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West Austin group worries about more medical offices

Monday, February 11, 2008 by Mark Richardson

An architect’s desire to build a new office on West 35th Street ran afoul of the Oakmont Heights Neighborhood Association at last week’s Zoning and Platting Commission meeting. However, with a prohibition on housing medical offices at the site, the Commission granted the zoning change request from SF-3 to LO-CO.


The neighborhood was not concerned with architect Denneson Colby’s request to build a 3,800 square-foot office building on the lot, but what kind of businesses might locate there in the future. Neighborhood association President Arten Avakian told the commission that there is already a problem in the area with overflow parking on neighborhood streets from businesses that front on West 35th Street.


“Our concern here is not so much with the planned project but is more about intent,” he said. “We have given him a list of prohibited uses we would like to see, but we have not been able to reach an agreement.”


Colby is purchasing the 50-by130-foot lot with the intention of demolishing the house on the lot to make way for his office building. He plans to have access to the office via the alley behind the building, with no entrance or exit to 35th Street. Two other businesses on that stretch of 35th Street have similar access.


“With the amount I am investing in this building, I am concerned about boxing myself in through zoning,” he said. “I am concerned about its marketability in the future, if I decide to sell.”


In his talks with the neighborhood, Colby had offered to ban a number of potential uses, among them medical offices over 5,000 square feet. However, that left the door open for medical offices under 5,000 square feet, something to which the neighborhood was strongly opposed.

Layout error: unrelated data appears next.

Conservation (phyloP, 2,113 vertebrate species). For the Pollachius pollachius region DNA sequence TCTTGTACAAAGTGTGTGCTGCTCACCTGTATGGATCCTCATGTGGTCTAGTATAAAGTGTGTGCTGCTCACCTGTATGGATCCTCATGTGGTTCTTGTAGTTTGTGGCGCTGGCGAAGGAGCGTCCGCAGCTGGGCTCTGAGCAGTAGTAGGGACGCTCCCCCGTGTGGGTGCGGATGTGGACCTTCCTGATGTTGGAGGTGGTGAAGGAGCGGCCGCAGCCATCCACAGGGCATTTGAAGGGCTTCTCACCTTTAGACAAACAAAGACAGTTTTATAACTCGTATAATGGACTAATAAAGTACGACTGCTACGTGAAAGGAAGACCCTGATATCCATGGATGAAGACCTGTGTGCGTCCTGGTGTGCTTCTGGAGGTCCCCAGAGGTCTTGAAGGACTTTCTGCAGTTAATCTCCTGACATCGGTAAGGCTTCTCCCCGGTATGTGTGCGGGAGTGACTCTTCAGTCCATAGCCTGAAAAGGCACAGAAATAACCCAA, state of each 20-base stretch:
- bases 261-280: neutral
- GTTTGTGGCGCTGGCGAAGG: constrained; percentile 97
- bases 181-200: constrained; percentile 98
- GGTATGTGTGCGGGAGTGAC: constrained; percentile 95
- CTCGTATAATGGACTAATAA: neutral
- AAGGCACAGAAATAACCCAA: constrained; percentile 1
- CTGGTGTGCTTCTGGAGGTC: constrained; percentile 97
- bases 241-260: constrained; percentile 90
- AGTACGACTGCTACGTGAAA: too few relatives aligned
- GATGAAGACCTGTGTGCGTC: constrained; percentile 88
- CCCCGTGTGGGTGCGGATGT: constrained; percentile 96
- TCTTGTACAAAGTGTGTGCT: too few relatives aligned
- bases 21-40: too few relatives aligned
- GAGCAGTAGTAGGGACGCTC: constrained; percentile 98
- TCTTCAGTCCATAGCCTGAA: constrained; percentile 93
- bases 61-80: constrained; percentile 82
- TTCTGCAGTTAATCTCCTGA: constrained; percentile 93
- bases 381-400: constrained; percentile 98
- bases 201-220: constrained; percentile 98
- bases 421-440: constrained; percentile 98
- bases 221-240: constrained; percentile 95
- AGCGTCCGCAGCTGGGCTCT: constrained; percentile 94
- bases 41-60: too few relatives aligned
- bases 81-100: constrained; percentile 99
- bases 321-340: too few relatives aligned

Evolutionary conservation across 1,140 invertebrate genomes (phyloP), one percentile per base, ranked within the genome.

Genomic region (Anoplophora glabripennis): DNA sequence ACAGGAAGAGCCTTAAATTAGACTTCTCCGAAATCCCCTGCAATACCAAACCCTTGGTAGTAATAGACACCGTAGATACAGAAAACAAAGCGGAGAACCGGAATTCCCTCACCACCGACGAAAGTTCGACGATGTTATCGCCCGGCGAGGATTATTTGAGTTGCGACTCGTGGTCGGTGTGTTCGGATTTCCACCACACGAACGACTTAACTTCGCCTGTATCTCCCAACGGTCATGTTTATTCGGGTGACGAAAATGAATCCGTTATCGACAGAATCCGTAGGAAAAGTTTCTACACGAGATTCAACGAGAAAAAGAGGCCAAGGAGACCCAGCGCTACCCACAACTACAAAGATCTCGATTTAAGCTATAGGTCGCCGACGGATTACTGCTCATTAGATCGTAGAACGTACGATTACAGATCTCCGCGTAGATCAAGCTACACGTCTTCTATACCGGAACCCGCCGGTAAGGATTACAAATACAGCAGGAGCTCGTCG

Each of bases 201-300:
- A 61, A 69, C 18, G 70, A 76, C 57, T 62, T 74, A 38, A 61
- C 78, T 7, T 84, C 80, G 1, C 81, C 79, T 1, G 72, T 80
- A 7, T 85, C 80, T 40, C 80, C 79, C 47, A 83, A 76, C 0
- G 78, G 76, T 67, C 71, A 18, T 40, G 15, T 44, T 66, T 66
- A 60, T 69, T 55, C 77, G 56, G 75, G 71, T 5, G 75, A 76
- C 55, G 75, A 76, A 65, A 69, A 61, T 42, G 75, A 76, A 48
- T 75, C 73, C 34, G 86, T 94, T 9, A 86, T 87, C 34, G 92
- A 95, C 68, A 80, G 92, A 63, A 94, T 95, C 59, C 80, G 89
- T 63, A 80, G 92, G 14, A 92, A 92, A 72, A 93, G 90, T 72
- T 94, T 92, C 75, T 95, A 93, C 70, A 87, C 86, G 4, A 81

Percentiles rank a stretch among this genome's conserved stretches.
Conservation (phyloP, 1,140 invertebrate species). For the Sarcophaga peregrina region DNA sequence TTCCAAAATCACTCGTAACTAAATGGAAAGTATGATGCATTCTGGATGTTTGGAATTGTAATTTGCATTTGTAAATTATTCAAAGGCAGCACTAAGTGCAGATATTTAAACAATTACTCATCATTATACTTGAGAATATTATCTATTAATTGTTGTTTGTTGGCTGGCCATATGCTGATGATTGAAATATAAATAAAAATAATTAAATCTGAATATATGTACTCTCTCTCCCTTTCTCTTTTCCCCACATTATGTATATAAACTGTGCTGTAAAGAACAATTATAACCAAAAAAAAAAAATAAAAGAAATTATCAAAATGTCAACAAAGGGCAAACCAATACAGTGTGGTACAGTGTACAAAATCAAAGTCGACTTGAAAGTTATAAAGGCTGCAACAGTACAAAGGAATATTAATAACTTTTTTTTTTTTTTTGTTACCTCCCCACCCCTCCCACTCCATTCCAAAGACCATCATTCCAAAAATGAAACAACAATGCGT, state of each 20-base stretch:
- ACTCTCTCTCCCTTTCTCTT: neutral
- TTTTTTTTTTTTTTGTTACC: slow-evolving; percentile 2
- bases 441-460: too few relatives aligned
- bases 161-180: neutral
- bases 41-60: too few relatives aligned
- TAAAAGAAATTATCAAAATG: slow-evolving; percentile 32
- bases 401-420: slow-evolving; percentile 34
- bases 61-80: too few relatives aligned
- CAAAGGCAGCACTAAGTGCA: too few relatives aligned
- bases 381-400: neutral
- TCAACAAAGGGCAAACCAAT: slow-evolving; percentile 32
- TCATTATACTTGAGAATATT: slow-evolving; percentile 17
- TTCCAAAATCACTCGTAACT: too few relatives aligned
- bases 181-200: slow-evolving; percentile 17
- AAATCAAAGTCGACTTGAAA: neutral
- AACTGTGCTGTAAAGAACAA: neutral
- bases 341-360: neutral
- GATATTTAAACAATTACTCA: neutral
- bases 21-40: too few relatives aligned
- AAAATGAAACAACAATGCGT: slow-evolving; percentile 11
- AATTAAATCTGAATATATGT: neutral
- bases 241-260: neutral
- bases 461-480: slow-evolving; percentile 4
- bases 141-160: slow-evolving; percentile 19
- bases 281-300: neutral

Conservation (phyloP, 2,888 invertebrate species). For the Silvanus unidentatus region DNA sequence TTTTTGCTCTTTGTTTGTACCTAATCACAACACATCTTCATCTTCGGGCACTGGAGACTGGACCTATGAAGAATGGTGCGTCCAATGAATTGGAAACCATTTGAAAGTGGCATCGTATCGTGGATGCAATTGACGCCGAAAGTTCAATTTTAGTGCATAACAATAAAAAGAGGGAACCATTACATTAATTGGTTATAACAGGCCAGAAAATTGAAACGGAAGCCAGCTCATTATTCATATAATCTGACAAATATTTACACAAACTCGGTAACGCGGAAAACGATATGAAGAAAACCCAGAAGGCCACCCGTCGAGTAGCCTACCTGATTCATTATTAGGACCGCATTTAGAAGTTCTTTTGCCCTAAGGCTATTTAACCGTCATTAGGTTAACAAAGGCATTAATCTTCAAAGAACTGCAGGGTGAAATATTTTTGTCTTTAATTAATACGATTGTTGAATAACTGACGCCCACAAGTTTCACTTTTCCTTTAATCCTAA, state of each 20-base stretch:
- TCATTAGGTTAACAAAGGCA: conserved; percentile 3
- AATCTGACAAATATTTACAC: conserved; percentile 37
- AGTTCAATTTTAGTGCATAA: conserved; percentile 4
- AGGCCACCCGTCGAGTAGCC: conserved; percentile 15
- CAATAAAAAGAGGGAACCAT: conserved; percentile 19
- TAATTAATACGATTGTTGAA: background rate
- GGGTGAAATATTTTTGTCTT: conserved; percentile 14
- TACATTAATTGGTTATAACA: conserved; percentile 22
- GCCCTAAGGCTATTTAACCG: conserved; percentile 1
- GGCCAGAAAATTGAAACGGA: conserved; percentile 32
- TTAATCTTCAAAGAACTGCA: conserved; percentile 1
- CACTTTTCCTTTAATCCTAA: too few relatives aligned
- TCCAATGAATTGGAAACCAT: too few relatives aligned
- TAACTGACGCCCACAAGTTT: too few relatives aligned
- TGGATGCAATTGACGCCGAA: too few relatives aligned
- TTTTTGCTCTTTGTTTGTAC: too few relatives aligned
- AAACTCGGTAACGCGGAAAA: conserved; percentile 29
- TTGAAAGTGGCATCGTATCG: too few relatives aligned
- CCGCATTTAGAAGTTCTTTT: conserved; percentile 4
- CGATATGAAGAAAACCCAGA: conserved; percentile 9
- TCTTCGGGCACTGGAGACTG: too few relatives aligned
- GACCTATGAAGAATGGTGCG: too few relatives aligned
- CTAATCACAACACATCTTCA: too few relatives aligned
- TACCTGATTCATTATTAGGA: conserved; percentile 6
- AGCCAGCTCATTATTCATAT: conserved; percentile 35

“They basically came back and wanted me to exclude all uses but what we want to build,” Conley said. “I don’t want to make a mistake in this zoning process that I will regret later.”


Avakian countered with a list of suggested exclusions, including commercial operation, communications services, medical offices, counseling services, civic uses, safety services and telecommunications towers.


Commissioner Keith Jackson pointed out that two of the items on the list, civic uses and telecommunication towers, are beyond the reach of the commission to regulate.


“Civic uses include religious gathering, and the city does not limit any kind of religious gathering,” he said. “And we can’t limit the location of telecommunications towers or other utilities.”


Chair Betty Baker asked Colby if he planned to put a medical office in his building. He said he had no plans to, but that could change.


“Well, zoning isn’t forever. It may last longer than most marriages, but it’s not permanent,” she said. “If your situation changes, you can come back here and ask for a change. The simplest thing we can do to make this happen is prohibit medical office uses.”


Colby agreed and the commission approved the zoning change on a 6-2 vote. Commissions Jackson and Jay Gohil voted no.

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